Religious Diversity and Ash Wednesday
While shopping in a local grocery store today, I noticed several people with a cross of ashes on their foreheads. I had once thought only Roman Catholics observed this practice, but those I observed today were from a local Anglican church. This got me wondering what Christian denominations who do not practice the imposition of ashes think about Ash Wednesday. So often there is misunderstanding, suspicion, and judgment even between various groups all calling themselves the same thing, in this case, “Christian.”
Local Christian-Muslim Meetings
And, of course, conflict is even more common between religions. But contention does not have to be part of cross-religion interaction. A friend of mine told me about her Christian church that has productively held regular discussion nights with a local mosque.
The stated purpose of these meetings is to gain a better understanding of each other’s culture and beliefs. About every three months, each institution sends a representative to give a talk and answer questions. Members of both organizations and the public are invited to attend. The two groups take turns hosting the meetings and the sessions are conducted with mutual respect.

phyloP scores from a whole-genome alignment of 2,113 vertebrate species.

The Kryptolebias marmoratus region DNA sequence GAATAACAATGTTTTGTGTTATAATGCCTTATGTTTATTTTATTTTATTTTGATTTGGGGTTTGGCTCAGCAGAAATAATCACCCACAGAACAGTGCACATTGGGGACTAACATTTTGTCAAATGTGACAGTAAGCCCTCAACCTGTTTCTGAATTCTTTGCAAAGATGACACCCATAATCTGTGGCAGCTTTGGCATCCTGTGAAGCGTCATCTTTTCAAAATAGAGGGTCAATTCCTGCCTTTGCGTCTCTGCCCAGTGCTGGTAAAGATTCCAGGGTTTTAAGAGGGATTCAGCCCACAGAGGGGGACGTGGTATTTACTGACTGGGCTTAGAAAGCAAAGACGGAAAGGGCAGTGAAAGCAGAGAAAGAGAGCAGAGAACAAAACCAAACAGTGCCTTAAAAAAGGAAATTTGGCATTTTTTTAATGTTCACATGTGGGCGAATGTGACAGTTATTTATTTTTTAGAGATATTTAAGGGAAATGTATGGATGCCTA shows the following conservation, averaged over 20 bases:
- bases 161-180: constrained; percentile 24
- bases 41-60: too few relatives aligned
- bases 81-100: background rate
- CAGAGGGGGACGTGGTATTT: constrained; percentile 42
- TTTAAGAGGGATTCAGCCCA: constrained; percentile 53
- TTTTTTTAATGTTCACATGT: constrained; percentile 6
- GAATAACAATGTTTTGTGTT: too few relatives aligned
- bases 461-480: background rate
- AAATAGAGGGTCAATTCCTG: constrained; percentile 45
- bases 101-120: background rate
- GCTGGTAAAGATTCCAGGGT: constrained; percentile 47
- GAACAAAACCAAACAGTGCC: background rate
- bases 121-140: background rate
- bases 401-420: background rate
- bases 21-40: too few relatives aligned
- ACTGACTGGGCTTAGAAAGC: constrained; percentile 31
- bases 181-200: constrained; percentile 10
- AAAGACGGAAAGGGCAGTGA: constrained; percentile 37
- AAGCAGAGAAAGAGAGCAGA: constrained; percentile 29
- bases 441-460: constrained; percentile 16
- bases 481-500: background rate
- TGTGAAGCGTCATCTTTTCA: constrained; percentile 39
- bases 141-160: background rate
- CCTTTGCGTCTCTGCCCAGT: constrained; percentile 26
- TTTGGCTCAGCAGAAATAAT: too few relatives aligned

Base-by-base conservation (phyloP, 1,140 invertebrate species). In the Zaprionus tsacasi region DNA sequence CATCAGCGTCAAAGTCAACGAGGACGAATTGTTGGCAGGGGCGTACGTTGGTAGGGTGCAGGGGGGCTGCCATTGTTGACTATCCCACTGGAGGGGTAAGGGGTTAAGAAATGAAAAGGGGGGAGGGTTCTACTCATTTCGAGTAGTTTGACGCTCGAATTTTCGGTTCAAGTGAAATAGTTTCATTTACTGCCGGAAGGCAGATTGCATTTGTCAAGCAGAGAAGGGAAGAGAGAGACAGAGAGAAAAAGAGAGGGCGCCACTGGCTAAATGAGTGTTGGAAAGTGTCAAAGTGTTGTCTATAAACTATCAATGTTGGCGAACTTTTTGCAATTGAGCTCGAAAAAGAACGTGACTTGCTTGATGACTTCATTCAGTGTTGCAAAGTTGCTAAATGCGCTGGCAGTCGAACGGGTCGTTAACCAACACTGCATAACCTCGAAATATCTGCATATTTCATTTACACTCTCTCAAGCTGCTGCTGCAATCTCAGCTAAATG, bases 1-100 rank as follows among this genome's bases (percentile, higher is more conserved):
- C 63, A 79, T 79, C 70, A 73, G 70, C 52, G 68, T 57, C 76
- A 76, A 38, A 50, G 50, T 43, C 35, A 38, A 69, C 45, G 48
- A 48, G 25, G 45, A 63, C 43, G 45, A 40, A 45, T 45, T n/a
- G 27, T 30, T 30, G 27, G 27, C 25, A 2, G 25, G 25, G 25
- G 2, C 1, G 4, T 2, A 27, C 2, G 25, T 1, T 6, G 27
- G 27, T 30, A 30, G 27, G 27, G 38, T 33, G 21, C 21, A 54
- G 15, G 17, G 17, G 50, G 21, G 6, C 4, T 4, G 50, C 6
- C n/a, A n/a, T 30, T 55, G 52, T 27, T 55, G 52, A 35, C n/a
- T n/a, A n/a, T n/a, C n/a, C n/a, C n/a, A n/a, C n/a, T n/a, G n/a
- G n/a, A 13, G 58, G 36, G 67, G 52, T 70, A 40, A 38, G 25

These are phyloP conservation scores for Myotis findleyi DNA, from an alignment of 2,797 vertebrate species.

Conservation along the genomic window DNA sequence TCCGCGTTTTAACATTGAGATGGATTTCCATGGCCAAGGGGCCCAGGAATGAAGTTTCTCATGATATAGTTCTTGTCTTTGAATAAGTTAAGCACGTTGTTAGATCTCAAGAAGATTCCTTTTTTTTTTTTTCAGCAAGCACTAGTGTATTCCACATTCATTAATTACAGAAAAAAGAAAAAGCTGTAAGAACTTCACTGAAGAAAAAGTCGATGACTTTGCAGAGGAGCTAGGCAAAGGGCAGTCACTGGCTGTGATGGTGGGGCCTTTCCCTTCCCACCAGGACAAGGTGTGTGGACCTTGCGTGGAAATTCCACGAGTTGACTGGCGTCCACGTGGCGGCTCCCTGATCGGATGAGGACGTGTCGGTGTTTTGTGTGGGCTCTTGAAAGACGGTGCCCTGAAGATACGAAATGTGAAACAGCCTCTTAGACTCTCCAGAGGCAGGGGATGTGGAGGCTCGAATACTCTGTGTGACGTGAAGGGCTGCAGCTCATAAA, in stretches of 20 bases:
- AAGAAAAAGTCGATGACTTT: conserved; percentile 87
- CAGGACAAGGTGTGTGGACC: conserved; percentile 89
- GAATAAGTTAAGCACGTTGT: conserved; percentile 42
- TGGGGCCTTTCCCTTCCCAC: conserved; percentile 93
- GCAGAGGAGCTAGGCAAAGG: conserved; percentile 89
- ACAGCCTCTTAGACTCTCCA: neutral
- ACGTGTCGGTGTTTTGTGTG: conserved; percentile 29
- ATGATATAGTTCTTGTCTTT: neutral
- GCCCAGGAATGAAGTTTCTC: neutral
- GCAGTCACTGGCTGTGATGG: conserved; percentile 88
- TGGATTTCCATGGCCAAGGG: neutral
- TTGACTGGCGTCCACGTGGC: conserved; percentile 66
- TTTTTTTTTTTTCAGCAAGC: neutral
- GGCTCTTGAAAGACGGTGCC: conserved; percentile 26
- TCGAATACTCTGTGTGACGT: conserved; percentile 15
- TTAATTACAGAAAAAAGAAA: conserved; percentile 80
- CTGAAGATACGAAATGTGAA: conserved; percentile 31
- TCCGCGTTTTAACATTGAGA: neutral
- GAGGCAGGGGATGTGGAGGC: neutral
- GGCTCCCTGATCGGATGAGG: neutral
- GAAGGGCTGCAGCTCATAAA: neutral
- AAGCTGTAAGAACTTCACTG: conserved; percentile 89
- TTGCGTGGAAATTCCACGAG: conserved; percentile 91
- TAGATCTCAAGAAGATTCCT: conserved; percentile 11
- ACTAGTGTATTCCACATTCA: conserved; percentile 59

No doubt each group would welcome converts, but whether or not that occurs, surely these well-attended events are enlightening to both sides. These Christian-Muslim talks are an encouraging illustration of constructive dialogue and an amazing example of openness to diversity. Both groups must be confident of their own beliefs or they would be afraid to examine the other’s or to expose their congregations to beliefs that are different than their own.
Although this mosque and this church are in the same town, their members could easily ignore each other. Instead, they choose to engage and learn about each other rather than harbor fear or misunderstanding. Perhaps it’s easier for a group to engage a group than it is for individuals to engage each other, but in any case respectful interaction can only be a positive thing.
You are invited to share your thoughts on or experiences with cross-religion interaction.